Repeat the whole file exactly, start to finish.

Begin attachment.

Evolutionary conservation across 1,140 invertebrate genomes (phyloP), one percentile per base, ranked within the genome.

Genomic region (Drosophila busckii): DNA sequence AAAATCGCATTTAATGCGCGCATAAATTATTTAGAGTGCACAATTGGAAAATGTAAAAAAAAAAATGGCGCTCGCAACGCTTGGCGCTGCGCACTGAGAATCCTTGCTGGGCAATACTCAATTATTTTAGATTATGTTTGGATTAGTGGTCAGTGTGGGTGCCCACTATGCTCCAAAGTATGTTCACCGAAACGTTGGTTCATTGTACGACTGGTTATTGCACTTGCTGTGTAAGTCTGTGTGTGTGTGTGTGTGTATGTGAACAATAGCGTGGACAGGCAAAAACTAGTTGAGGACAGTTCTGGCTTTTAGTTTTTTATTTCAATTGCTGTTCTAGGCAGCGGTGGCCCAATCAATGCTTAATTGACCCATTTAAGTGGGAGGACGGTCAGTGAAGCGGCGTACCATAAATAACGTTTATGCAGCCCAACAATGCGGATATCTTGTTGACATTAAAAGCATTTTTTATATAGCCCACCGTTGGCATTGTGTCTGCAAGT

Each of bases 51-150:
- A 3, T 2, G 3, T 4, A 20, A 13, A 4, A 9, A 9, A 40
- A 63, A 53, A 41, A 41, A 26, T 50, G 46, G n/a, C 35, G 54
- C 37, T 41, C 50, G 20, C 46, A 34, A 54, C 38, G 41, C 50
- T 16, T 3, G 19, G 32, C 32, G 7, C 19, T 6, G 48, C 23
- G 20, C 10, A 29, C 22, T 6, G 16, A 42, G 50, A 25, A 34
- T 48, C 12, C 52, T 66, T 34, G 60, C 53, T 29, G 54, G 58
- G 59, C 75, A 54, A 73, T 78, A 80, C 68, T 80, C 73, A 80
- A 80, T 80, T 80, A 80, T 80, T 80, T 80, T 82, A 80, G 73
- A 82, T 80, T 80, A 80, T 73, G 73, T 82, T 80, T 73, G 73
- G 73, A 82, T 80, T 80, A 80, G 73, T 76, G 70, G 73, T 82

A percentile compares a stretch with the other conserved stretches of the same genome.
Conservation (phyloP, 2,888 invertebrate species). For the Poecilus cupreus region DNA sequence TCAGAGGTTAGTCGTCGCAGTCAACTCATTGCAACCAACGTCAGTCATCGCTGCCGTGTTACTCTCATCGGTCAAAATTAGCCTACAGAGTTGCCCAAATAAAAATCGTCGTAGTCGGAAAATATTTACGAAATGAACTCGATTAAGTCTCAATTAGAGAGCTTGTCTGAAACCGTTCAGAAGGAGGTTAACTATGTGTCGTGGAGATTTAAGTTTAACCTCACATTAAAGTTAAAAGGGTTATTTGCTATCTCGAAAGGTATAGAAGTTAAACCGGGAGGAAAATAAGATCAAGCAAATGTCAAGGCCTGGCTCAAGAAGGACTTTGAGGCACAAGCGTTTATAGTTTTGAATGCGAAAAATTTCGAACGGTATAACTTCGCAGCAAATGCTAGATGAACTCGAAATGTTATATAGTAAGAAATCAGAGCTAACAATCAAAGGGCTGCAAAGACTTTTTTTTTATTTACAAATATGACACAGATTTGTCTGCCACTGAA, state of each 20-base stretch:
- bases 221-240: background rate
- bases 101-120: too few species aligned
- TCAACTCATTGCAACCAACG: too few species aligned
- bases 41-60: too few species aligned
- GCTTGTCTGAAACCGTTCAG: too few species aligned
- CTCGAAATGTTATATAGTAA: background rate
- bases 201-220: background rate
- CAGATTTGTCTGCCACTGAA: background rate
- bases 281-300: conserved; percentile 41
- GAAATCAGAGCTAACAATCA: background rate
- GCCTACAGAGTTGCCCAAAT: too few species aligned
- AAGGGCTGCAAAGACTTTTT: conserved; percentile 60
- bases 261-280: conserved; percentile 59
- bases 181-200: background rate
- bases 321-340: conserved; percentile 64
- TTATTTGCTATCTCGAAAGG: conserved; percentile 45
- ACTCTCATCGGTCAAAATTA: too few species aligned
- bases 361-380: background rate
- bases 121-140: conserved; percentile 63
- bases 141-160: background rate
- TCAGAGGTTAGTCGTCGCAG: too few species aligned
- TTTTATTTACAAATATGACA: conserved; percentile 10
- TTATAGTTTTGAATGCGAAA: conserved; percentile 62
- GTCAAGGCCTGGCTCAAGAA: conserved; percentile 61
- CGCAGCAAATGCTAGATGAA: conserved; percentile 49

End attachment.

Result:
Evolutionary conservation across 1,140 invertebrate genomes (phyloP), one percentile per base, ranked within the genome.

Genomic region (Drosophila busckii): DNA sequence AAAATCGCATTTAATGCGCGCATAAATTATTTAGAGTGCACAATTGGAAAATGTAAAAAAAAAAATGGCGCTCGCAACGCTTGGCGCTGCGCACTGAGAATCCTTGCTGGGCAATACTCAATTATTTTAGATTATGTTTGGATTAGTGGTCAGTGTGGGTGCCCACTATGCTCCAAAGTATGTTCACCGAAACGTTGGTTCATTGTACGACTGGTTATTGCACTTGCTGTGTAAGTCTGTGTGTGTGTGTGTGTGTATGTGAACAATAGCGTGGACAGGCAAAAACTAGTTGAGGACAGTTCTGGCTTTTAGTTTTTTATTTCAATTGCTGTTCTAGGCAGCGGTGGCCCAATCAATGCTTAATTGACCCATTTAAGTGGGAGGACGGTCAGTGAAGCGGCGTACCATAAATAACGTTTATGCAGCCCAACAATGCGGATATCTTGTTGACATTAAAAGCATTTTTTATATAGCCCACCGTTGGCATTGTGTCTGCAAGT

Each of bases 51-150:
- A 3, T 2, G 3, T 4, A 20, A 13, A 4, A 9, A 9, A 40
- A 63, A 53, A 41, A 41, A 26, T 50, G 46, G n/a, C 35, G 54
- C 37, T 41, C 50, G 20, C 46, A 34, A 54, C 38, G 41, C 50
- T 16, T 3, G 19, G 32, C 32, G 7, C 19, T 6, G 48, C 23
- G 20, C 10, A 29, C 22, T 6, G 16, A 42, G 50, A 25, A 34
- T 48, C 12, C 52, T 66, T 34, G 60, C 53, T 29, G 54, G 58
- G 59, C 75, A 54, A 73, T 78, A 80, C 68, T 80, C 73, A 80
- A 80, T 80, T 80, A 80, T 80, T 80, T 80, T 82, A 80, G 73
- A 82, T 80, T 80, A 80, T 73, G 73, T 82, T 80, T 73, G 73
- G 73, A 82, T 80, T 80, A 80, G 73, T 76, G 70, G 73, T 82

A percentile compares a stretch with the other conserved stretches of the same genome.
Conservation (phyloP, 2,888 invertebrate species). For the Poecilus cupreus region DNA sequence TCAGAGGTTAGTCGTCGCAGTCAACTCATTGCAACCAACGTCAGTCATCGCTGCCGTGTTACTCTCATCGGTCAAAATTAGCCTACAGAGTTGCCCAAATAAAAATCGTCGTAGTCGGAAAATATTTACGAAATGAACTCGATTAAGTCTCAATTAGAGAGCTTGTCTGAAACCGTTCAGAAGGAGGTTAACTATGTGTCGTGGAGATTTAAGTTTAACCTCACATTAAAGTTAAAAGGGTTATTTGCTATCTCGAAAGGTATAGAAGTTAAACCGGGAGGAAAATAAGATCAAGCAAATGTCAAGGCCTGGCTCAAGAAGGACTTTGAGGCACAAGCGTTTATAGTTTTGAATGCGAAAAATTTCGAACGGTATAACTTCGCAGCAAATGCTAGATGAACTCGAAATGTTATATAGTAAGAAATCAGAGCTAACAATCAAAGGGCTGCAAAGACTTTTTTTTTATTTACAAATATGACACAGATTTGTCTGCCACTGAA, state of each 20-base stretch:
- bases 221-240: background rate
- bases 101-120: too few species aligned
- TCAACTCATTGCAACCAACG: too few species aligned
- bases 41-60: too few species aligned
- GCTTGTCTGAAACCGTTCAG: too few species aligned
- CTCGAAATGTTATATAGTAA: background rate
- bases 201-220: background rate
- CAGATTTGTCTGCCACTGAA: background rate
- bases 281-300: conserved; percentile 41
- GAAATCAGAGCTAACAATCA: background rate
- GCCTACAGAGTTGCCCAAAT: too few species aligned
- AAGGGCTGCAAAGACTTTTT: conserved; percentile 60
- bases 261-280: conserved; percentile 59
- bases 181-200: background rate
- bases 321-340: conserved; percentile 64
- TTATTTGCTATCTCGAAAGG: conserved; percentile 45
- ACTCTCATCGGTCAAAATTA: too few species aligned
- bases 361-380: background rate
- bases 121-140: conserved; percentile 63
- bases 141-160: background rate
- TCAGAGGTTAGTCGTCGCAG: too few species aligned
- TTTTATTTACAAATATGACA: conserved; percentile 10
- TTATAGTTTTGAATGCGAAA: conserved; percentile 62
- GTCAAGGCCTGGCTCAAGAA: conserved; percentile 61
- CGCAGCAAATGCTAGATGAA: conserved; percentile 49